PARIS - Despite a universal love affair with Italian cuisine, the very gastronomic Paris remains a wasteland for authentic pastas, breads, risottos and traditional Italian grilled fare. Leave it to Alain Ducasse, Michelin's new six-star chef and lover of all things Mediterranean, to bail us out here.
As consultant to the newly anointed one-star Il Cortile (in the Hotel Castille on Rue Cambon), Ducasse has come up with a winning formula. With the French chef Nicholas Vernier at the stove, the two are mixing up some very delicious ''I'll come back for more'' Italian fare.
The good news is that they stay clear of those boring 10 greatest hits of Italian cuisine. Rather, the menu is based on inventive, fresh and seasonal fare. Every few months the menu changes and showcases a seasonal ingredient - artichokes, broccoli and scallops were some of the most recent.
My only regret is that the breads are so delicious you are likely to fill up on them, leaving room for little else. Seconds after you are seated in the tastefully decorated dining room, you are showered with a selection of hot-from-the-oven delights such as an oil-brushed rosemary flat bread, crisp and crunchy; nicely risen little squares of focaccia, and firm, fresh grissini wrapped in prosciutto.
first bites Each menu includes an antipasto platter, at least eight little bites that might include a deeply salty pissaladiere; paper-thin slices of raw fennel bathed in a tonnato sauce; sardines marinated with citrus and capers, or a Swiss chard tourte.
Pasta and rice selections might include an unusual risotto flavored with a trio of tomato flavors - slow-roasted, pan-fried and fresh-chopped; a ravioli filled with ricotta, sage and ham, or a classic fettuccine with pistou and aged Parmigiano Reggiano.
On one visit, the main course swordfish arrived perfectly, evenly cooked and so moist, with a glossy, stock-based sauce so shiny you could almost see your reflection, a sign of true professionalism. Here, vegetables are treated with equal respect as fish and meat, and the swordfish that day was paired with artichokes, potatoes, mushrooms, apple and onion, all tasting solely of themselves.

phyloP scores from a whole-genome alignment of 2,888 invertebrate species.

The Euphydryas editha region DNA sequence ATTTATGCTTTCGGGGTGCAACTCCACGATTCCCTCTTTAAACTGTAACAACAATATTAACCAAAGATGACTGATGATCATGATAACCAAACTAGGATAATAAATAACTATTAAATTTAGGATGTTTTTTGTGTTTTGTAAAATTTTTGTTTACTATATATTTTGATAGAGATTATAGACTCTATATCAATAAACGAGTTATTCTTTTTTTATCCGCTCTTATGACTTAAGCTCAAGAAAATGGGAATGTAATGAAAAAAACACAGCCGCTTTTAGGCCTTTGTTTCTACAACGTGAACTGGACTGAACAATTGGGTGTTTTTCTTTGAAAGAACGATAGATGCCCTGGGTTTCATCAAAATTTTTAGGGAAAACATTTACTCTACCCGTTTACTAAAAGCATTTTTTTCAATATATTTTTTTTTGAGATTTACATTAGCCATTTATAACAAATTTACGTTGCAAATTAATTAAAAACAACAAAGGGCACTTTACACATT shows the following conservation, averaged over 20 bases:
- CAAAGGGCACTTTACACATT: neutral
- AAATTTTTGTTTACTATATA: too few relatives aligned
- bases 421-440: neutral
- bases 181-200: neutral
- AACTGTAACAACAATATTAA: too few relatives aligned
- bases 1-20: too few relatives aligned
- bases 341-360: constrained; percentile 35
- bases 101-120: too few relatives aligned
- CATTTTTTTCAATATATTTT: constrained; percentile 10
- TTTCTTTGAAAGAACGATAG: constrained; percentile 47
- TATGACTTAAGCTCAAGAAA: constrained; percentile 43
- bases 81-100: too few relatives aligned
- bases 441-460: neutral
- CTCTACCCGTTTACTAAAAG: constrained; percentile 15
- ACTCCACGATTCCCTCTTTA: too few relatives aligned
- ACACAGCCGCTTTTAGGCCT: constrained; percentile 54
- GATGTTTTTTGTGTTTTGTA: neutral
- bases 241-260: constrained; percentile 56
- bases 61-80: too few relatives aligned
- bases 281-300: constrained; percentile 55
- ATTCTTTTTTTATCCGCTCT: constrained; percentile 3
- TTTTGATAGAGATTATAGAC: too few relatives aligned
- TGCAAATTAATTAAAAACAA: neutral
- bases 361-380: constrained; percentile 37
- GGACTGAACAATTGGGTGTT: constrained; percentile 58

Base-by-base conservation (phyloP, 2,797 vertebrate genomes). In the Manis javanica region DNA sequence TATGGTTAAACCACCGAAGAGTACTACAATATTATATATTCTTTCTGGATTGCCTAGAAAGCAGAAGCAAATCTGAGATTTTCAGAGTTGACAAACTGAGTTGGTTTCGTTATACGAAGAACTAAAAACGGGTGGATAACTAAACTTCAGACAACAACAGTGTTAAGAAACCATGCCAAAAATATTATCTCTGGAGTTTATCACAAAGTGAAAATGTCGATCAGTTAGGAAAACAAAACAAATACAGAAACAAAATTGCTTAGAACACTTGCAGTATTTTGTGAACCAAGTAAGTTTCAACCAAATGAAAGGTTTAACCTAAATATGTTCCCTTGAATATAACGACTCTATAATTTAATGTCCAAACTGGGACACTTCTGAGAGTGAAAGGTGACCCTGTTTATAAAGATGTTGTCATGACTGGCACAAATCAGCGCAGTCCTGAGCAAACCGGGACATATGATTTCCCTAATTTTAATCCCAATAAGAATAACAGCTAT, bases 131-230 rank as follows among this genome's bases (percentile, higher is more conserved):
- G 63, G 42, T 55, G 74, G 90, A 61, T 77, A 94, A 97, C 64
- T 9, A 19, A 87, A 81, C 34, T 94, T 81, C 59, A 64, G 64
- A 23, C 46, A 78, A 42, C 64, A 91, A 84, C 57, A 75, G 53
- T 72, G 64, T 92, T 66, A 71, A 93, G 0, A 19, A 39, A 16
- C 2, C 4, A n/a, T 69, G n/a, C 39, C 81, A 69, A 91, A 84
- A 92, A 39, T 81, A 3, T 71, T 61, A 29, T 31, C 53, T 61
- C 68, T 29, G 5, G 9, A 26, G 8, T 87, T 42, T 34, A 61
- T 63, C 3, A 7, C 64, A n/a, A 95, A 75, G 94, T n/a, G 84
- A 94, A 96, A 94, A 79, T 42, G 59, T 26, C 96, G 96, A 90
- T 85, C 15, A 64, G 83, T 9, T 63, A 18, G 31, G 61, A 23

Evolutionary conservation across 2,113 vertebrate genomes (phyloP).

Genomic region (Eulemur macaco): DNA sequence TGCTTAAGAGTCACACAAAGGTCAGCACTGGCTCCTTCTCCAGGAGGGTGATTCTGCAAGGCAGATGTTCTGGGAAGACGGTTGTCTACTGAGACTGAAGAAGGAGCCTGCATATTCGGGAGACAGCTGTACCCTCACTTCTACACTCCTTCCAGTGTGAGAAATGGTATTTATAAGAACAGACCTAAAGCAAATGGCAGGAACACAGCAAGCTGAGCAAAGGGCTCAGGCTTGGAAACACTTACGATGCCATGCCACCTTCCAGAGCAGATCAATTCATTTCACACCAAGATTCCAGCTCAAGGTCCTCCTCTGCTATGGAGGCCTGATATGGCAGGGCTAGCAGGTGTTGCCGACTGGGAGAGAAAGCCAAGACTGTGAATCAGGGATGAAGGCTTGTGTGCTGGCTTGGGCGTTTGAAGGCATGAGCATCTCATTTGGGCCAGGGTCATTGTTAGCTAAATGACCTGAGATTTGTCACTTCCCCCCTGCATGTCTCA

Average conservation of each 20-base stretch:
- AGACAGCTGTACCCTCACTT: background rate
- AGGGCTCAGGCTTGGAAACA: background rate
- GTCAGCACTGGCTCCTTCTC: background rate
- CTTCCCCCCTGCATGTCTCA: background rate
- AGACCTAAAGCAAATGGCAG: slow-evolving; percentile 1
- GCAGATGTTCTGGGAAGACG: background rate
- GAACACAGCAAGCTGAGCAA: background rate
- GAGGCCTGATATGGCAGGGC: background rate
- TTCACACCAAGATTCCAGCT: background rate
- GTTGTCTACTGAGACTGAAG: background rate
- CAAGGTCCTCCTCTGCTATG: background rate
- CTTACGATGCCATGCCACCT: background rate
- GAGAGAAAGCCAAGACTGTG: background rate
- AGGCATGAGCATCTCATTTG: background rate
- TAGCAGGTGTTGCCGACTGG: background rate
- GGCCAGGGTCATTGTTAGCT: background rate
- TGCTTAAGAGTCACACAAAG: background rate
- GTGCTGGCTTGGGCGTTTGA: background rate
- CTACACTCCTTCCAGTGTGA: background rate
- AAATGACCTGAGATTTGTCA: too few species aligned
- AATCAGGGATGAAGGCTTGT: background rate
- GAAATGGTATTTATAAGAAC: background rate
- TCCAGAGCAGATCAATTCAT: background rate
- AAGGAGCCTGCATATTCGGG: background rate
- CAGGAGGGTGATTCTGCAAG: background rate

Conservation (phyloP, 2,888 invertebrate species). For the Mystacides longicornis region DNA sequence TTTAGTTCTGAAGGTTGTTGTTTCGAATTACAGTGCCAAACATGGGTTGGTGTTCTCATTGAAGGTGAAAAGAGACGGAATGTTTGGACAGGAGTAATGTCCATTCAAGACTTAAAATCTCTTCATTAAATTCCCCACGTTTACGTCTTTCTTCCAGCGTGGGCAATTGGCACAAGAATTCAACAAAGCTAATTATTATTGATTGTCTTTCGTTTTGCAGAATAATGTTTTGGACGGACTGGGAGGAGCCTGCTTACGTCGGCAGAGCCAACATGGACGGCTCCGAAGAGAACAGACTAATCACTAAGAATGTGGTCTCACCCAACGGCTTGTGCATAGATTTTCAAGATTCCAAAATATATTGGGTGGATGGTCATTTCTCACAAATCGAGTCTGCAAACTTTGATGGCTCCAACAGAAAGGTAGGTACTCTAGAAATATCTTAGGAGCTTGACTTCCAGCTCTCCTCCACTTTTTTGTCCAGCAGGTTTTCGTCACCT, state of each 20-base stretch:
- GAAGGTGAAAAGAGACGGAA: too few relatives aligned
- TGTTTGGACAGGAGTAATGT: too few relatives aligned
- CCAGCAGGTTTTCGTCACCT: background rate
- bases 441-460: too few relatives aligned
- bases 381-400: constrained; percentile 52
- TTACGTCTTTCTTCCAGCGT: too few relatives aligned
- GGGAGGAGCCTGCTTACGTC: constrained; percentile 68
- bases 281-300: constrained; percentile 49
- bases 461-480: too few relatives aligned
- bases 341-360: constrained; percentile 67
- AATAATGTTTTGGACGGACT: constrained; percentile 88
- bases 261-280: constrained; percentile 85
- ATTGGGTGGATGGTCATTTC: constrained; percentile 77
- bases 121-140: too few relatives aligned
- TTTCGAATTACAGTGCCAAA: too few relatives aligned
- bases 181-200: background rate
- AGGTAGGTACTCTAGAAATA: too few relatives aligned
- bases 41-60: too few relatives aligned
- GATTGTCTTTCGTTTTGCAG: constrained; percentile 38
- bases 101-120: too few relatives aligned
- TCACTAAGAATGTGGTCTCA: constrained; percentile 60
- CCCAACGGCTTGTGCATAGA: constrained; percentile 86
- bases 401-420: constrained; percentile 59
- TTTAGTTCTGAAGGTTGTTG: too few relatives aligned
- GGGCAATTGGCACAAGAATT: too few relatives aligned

Equally triumphant is the evenly, perfectly grilled guinea hen, roasted on a spit and accompanied by full-flavored caillettes of guinea hen liver and gizzard and heart, wrapped in caul fat and pan-fried. The accompanying polenta was a model of its genre, steaming, flavorful, smooth and rich.
But on one evening, the open ravioli of artichokes and shrimp proved just too dry and without character; and the rabbit with gnocchi was less than astonishing, the rabbit being just a bit too tough to enjoy.
Service is impeccable, friendly and discreet and the wine list a joy. I adore the lightly chilled, easy-drinking Vernaccia di San Gimignano, a distinctive, highly flavored wine from the village north of Siena, priced at 140 francs ($23.50) a bottle.
In the summertime, Il Cortile has one of the city's loveliest outdoor gardens for open-air dining. But don't wait until temperatures soar to give the spot a try.
Il Cortile, (Hotel Castille), 37 Rue Cambon, Paris 1; tel: 01-44-58-45-67; fax: 01-40-15-97-64. Closed Saturday and Sunday. All major credit cards. A la carte, 250 to 300 francs per person, including service but not wine.